Kuster said the spending saved the economy.

“Look, we were trying to fend off a total economic collapse,” she said. “You’ve gotta take yourself back to … 2020 when, I think it was a miracle: the Paycheck Protection Program was keeping businesses open, and the American Rescue Plan. That’s why most Americans are feeling a strong economy.”

But the recession lasted only two months, ending in April 2020. Washington had already spent more than $3 trillion in COVID relief between the spring and fall of 2020. Congress passed the American Rescue Plan in March 2021, 11 months after the COVID-19 recession ended.

Economists attribute inflation not to COVID, but to the trillions of dollars in deficit-funded stimulus spending that followed, particularly the American Rescue Plan. They followed up with the $1.2 trillion bipartisan infrastructure bill, and the House passed the Build Back Better plan. According to the Committee for a Responsible Federal Budget (CRFB), its real cost over 10 years is around $5 trillion.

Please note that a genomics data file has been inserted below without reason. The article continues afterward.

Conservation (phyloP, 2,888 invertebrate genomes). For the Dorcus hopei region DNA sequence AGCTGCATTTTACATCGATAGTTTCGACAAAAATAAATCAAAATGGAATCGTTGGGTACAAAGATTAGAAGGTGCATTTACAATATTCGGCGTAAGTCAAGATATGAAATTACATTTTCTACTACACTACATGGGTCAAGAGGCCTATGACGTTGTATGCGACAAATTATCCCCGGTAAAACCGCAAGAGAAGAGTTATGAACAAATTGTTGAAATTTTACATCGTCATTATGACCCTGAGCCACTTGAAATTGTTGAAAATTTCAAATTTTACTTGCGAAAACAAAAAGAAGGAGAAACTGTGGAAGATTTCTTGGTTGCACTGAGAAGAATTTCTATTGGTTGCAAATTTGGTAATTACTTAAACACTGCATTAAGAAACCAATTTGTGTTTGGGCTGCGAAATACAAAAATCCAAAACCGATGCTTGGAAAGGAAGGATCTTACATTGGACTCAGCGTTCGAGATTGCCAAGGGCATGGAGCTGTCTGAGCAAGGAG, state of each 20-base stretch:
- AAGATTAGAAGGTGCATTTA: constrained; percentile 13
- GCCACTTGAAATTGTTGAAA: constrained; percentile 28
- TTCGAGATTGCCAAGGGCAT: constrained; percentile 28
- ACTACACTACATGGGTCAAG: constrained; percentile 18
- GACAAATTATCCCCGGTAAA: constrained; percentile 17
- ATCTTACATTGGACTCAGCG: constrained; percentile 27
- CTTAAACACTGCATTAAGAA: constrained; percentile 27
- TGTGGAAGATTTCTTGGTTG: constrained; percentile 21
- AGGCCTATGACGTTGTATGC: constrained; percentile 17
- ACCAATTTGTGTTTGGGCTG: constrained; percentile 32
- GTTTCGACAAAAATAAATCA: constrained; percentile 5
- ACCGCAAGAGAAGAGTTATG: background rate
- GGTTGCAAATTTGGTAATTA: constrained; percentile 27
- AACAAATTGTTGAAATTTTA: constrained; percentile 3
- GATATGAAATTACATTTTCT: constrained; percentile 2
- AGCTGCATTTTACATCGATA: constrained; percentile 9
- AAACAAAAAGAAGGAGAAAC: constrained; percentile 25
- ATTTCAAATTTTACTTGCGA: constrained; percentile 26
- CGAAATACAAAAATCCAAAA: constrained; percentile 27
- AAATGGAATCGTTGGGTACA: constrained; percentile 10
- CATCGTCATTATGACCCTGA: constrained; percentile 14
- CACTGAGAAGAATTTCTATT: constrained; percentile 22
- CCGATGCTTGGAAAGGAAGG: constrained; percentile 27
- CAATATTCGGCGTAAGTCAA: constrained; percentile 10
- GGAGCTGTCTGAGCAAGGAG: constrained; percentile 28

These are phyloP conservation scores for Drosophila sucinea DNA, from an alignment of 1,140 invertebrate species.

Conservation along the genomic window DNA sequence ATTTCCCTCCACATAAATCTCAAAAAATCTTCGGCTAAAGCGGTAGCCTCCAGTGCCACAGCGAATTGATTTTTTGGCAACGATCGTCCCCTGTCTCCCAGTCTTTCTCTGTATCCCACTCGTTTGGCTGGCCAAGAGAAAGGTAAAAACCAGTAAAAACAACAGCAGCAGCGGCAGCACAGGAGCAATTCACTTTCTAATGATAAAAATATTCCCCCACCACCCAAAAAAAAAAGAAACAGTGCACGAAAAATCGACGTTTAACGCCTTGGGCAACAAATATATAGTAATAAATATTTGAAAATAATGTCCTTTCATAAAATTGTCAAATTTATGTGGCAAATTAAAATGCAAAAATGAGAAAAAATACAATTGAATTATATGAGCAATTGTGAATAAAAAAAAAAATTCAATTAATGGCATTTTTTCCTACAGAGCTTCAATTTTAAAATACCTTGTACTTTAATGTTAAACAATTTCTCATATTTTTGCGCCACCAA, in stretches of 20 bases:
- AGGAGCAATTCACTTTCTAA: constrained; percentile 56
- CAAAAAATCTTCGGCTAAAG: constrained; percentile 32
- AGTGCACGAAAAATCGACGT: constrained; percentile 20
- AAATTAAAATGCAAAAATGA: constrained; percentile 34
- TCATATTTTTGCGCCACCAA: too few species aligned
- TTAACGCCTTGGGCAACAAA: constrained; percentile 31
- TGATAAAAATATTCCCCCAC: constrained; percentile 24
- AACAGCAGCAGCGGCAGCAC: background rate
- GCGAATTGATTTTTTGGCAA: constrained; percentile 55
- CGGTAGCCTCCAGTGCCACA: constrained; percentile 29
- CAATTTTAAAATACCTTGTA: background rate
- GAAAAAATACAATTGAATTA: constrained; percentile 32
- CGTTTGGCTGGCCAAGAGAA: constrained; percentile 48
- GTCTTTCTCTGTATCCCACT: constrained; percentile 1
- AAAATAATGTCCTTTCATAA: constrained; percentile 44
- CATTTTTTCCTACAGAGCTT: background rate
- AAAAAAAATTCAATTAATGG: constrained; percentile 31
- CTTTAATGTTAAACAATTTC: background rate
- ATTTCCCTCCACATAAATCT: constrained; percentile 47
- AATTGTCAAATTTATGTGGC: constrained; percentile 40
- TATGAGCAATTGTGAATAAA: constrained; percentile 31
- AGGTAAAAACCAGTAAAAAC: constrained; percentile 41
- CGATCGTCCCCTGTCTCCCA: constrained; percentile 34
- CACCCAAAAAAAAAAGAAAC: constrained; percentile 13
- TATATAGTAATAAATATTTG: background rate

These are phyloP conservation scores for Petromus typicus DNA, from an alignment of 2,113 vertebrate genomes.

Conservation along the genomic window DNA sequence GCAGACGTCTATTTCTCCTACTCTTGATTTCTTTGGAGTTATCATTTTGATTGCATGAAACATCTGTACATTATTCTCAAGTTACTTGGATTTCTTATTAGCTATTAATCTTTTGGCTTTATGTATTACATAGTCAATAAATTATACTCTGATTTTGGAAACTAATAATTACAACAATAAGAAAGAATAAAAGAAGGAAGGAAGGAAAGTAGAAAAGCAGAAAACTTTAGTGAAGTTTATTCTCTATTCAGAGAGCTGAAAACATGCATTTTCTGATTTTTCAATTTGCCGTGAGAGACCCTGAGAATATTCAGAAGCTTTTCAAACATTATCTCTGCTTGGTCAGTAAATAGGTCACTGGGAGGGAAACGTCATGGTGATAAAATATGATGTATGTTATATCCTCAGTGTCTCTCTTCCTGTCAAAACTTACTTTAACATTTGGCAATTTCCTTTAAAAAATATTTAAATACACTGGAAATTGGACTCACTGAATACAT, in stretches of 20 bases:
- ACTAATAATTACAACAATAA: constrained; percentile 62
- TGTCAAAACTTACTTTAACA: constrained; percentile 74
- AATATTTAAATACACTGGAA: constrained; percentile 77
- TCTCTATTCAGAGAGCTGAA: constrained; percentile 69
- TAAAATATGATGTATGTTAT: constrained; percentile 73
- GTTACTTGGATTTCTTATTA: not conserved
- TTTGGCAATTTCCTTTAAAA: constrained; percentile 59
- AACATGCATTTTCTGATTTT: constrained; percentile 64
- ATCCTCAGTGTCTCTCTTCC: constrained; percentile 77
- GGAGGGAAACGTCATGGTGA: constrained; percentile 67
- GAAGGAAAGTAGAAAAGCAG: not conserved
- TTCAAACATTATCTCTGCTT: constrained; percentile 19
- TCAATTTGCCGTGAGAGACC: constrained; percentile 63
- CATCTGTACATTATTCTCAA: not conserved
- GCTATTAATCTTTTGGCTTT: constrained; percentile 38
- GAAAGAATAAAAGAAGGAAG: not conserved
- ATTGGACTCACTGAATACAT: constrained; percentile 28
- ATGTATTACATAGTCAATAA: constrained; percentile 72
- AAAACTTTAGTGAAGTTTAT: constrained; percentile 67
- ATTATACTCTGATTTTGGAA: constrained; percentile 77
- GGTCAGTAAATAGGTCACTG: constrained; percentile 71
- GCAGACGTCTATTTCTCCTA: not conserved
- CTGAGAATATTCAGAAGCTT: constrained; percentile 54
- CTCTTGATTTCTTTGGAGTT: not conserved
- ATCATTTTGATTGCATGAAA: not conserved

Both Kuster and Pappas voted for the spending package, which died in the U.S. Senate over concerns about inflation from Democratic Sen. Joe Manchin (W.V.)

All told, the Committee for a Responsible Federal Budget has tallied $5.78 trillion in COVID spending by Congress, with $5.17 trillion of that adding to the federal deficit. There was an additional $911 billion in administrative actions, with $156 billion of that in borrowed money.

To put that in perspective, the entire federal budget for the 2020 fiscal year was set at $4.79 trillion.

So, is inflation a symptom of COVID and supply chain problems, or federal monetary policy and government spending?

“After the economy recovered, they went into a full-employment economy, and they stimulated the heck out of it, and I think that’s why inflation is now up into the double digits,” said Kevin Hassett, who served as President Donald Trump’s Chairman of the Council of Economic Advisers. Hassett believes inflation will hit 10 percent before it begins to decline.